I do hope to remedy this situation, but in the meantime the only way to get my emotions released and dealt with is to write poetry.  Socks’s prompt is ideal for me at this time.

Make sure you visit her blog  120 Socks (which is superb in its own right) to check out all the other Poetry Bus riders. The prompt can be found there as well.

Here’s my highly cathartic poem stemming from the phrase, “The last time I was there…”

UP HOME

It was twenty odd years ago, the last time I was there;

Rooms smelled of old knitting; the skinny cat was sitting on the piano bench—

The last time I was there.

Pictures in wood frames of people whose names I was told, but can’t recall;

Grand dames and old flames and uncle James on dusty shelves—

The last time I was there.

Three dear ladies were there, in printed dresses, their silvery tresses

Tucked behind ears—an auburn wig askew; I snapped a photo or two—

The last time I was there.

Spindly hands filled bowls of vanilla ice cream topped with fresh strawberry jam

There was spilled tea on the parlour table—

The last time I was there.

Tiger-lilies towered at the drive’s edge, peonies and pea-flowers

blew in buzzy trellised bowers—

The last time I was there.

Hearing aids hissed; dry lips kissed my cheeks goodbye, and I never thought

How they would all be missed—

The next time I’d be there.

Kat Mortensen©2011

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Sepia Saturday #23 – The Sorority

 

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These are my dad’s five sisters.  I am fortunate to have met every one of them and to have even spent real quality time with two of them.  (At this point, I refer to my family tree on Ancestry.ca….being very careful not to get caught up in what’s new on my home page or else this post will never get done!)

I can see a little of myself in all five of these women.

 

The back of the photo has an inscription that reads:

“In case we have all changed beyond recognition the order is as follows:-

Top from left – Jane (Girlie), Rona   Bottom from left – Betty, Mary, Jo

Mary (b. 1919 is still alive, but sadly has dementia.  She is the only one who remained in Belfast, Ireland).

Rona (Veronica, b. 1921, died in Essex, England in 2002)

Betty (Elizabeth, b. 1923, is alive and living on the Isle of Wight with my cousin, Jerome)

Jo (Josephine, b. 1926, is alive, but afflicted with Alzheimer’s. She is in care in Portsmouth, England).

Jane (b. 1930, is alive and retired to the coast of Spain.  She lived most of her adult life with her husband Ernest, in Surrey, and then Devon, England.)

 

I believe, judging by the clothing, that this photo was taken in the 1960s. I love this picture because they all look to be having a grand old time, don’t they?  My Auntie Betty, particularly is laughing in her characteristically hearty manner and Josie, well, doesn’t she look just so sophisticated with the angle of her head and the way she holds her cigarette?  I like that Jane has her hands on Betty’s shoulders and Rona has hers on Josie’s in a comfortable and relaxed manner. They do like sisters.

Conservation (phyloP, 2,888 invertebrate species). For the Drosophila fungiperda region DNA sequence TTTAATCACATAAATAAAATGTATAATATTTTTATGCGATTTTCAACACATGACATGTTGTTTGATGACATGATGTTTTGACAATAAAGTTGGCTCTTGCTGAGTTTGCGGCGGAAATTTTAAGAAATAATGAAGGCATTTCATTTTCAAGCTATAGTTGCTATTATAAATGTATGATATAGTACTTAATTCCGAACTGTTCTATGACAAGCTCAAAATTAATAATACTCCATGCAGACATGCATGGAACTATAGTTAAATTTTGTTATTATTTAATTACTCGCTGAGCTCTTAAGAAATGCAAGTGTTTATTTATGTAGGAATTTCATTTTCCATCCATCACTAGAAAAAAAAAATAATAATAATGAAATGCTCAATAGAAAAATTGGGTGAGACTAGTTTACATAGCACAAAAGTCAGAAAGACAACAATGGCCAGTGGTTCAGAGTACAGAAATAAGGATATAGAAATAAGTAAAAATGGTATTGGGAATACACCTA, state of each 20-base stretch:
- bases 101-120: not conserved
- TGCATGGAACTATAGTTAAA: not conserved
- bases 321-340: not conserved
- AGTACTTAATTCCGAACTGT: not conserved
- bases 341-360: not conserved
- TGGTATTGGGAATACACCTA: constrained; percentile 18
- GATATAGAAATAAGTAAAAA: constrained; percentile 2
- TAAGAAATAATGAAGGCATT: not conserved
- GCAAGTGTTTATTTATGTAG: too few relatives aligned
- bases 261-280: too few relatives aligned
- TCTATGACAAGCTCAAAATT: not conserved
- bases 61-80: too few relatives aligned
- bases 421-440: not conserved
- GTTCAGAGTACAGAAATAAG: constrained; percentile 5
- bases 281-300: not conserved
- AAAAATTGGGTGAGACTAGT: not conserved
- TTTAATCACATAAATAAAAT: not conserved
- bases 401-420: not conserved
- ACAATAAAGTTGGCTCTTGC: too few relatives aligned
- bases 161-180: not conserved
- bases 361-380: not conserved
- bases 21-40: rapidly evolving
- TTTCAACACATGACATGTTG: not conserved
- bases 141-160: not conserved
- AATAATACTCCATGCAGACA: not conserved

I never really got to know my oldest Irish aunt, Mary.  We met once when I was 16, but unfortunately, I didn’t come off too well in her books because I wasn’t anxious to share a twin bed with someone at my aunt’s house. Oh well. I recall her being a rather hot-headed woman with a heck of a northern Irish accent. She and my dad were never really close (at least they weren’t after that visit).

My aunt, Josie is the wonderful person who sent my lovely orange and white teddy bear when I was 6 months old and I’ll be forever grateful for that gift.  When I was in Portsmouth back in the early 90s, I encouraged a reconciliation between my aunts, Betty and Josie, who were living only a few moments away from each other, but for some reason, hadn’t spoken in years.  I made my aunt Betty come with me to visit Josie, and they got over their differences.  In her later years, Josie seemed a charming and friendly lady – rather like Emily Bishop on Coronation Street

Aunt Rona always struck me as rather exotic in a Sarah Bernhardt kind of way.  When I met her in 1977, she wore rather Bohemian outfits and scarves which I thought were fabulous.  I’m pleased that I had a chance to visit with her back in the 90s at my aunt Jane’s house, in Devon, before she passed away.  She was a fun and vibrant woman.

Speaking of Jane, she and her husband, Ernest were so good to me when I visited them.  They not only fed me and took me to pubs and local inns and such, they took me on a wonderful car-trip to Cornwall where we stayed in lovely B&Bs and took in all the sights.  It was a trip I shall always remember. Jane is a mean cook and she loves to laugh. Those are just a couple of things I love about her.

My auntie Betty, as you can see in the photo, is someone with a good heart and a grand sense of humour.  I recall staying at her row-house in Portsmouth and having the best time – playing Trivial Pursuit, dancing and singing in the front room and eating take-away curry and chips! What could be better? My auntie Betty is the soul of generosity and she has a faith that will surely take her to heaven.

Now that my dad is gone, and some of my aunts are deceased, ill or getting elderly, I know it is doubtful I will see them again.  I am so grateful to have had the opportunity to meet them all and spend some precious time with them. I hope they felt the same way.

 

OOPS! Almost forgot – Hie thee yonder to ye old Sepia Saturday where you’ll find others who are celebrating their families in fotos.  You just might want to jump on board.